This fall, Fund for Teachers introduced a new Circles program bringing Fellows together around various topics. This effort coincided with teachers’ return to school in the midst of a pandemic, so we were uncertain about interest and participation level. What we discovered, however, is that our grant recipients remain life-long learners despite the circumstances and the result has been life-giving for them and inspiring for us.
Currently, Fellows are engaged in Circles focused on:
- Teaching for Equity and Justice
- Promoting Engagement in Virtual Learning
- Social Emotional Intelligence, and
- National Teacher Certification
Each Circle meets on a schedule they determine. In some cases, Fellows have stepped up to facilitate as leaders; in others, the structure is more group-centered.
“Circles provide an approach to teacher learning that is focused on the most urgent problems of practice Fellows are experiencing,” said Liza Eaton, Fund for Teachers’ Ramsden Project director. “Fellows meet regularly (virtually!) to identify areas for growth, share practice and problem solve. The focus and facilitation is based on Fellows’ needs and assets.”
Here’s what we’re hearing from Circle participants…
On their teaching practice:
- “It is nice to collaborate and hear ideas from like-minded individuals. In this time of frustration with so many aspects of school (and negativity of colleagues), it is refreshing and reinvigorating to attend the Circle meetings and get new ideas for instruction.”
- “I have taken small risks, and really changed the way I think about my practice this year.”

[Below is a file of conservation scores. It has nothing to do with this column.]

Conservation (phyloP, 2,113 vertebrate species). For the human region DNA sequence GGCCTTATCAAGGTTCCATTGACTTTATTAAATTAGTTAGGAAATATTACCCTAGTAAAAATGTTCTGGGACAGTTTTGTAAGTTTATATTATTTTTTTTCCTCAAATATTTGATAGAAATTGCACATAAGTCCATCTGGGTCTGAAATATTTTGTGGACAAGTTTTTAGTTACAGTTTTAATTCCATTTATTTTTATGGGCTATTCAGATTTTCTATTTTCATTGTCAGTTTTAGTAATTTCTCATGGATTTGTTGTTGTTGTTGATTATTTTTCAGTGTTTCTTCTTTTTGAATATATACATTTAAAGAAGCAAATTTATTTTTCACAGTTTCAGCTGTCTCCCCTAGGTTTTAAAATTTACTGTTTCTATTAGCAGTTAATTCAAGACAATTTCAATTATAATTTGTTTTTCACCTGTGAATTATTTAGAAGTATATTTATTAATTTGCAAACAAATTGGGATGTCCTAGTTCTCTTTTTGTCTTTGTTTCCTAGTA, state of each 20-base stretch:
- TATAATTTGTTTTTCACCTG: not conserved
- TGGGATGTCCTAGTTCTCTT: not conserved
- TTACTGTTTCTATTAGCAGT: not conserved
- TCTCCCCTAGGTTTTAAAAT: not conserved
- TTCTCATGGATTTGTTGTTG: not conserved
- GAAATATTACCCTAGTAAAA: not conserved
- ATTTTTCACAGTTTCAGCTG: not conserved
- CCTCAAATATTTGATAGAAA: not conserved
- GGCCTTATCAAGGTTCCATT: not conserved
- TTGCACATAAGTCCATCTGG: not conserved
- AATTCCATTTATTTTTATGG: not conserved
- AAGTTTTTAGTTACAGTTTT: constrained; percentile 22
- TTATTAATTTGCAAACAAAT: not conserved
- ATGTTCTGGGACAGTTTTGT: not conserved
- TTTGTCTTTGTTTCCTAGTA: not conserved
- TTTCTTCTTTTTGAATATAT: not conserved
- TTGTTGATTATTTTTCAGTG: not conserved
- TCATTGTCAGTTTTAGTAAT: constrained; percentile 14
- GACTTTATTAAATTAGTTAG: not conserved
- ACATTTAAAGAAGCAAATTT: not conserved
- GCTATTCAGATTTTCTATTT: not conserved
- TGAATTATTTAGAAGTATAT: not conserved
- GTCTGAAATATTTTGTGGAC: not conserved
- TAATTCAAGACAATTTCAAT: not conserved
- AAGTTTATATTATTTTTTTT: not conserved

On re-envisioning teacher professional development:
- “I love getting together with other passionate colleagues from different schools, grade levels, states and learning together. We need each other during this time! I always come away learning something new. I also love the format- how there is not a LEADER or teacher, per se, but facilitators who let us do the learning.”
- “We put in a lot of work of community building and this has been such a unique experience. What is extra special is that it’s an opportunity to collaborate and network across the country, which is so rare.”
Perhaps the most encouraging comment is regarding why a teacher would add one more thing to their already overflowing plate:
“Even though I entered the meeting with low energy, I left feeling revived and inspired with new ideas to try.”
Based on such positive feedback, we’re in the process of creating additional Circles that will provide even more of our 9,000+ Fellows from across the country to share insights and develop competencies around topics such as housing security, civic engagement, combatting polarization, information literacy, social emotional learning, and remote learning.
“Distance learning is challenging for teachers, students, parents, and guardians. Having a space to collaborate with colleagues, working in vastly different environments, allows us to tap into the support that I refer to as the wisdom of the collective,” said Martha St. Jean, a 2020 Fellow and facilitator of the Virtual Learning Circle. “It’s very important to work out problems in community, exchange instructional strategies, and provide feedback while considering teacher needs in conjunction with those of our students. Being virtual increases the interdependent nature of teaching and learning. Crowdsourcing solutions to diverse challenges is pivotal to developing as an educator. It’s my pleasure to help facilitate this learning for my peers. I’m grateful for their trust and the opportunity to help lead them in this endeavor.”
If you are an FFT Fellow and would like to “circle up” with your peers, contact Liza Eaton at email@example.com. Have an idea for a Circle? Let her know that, as well!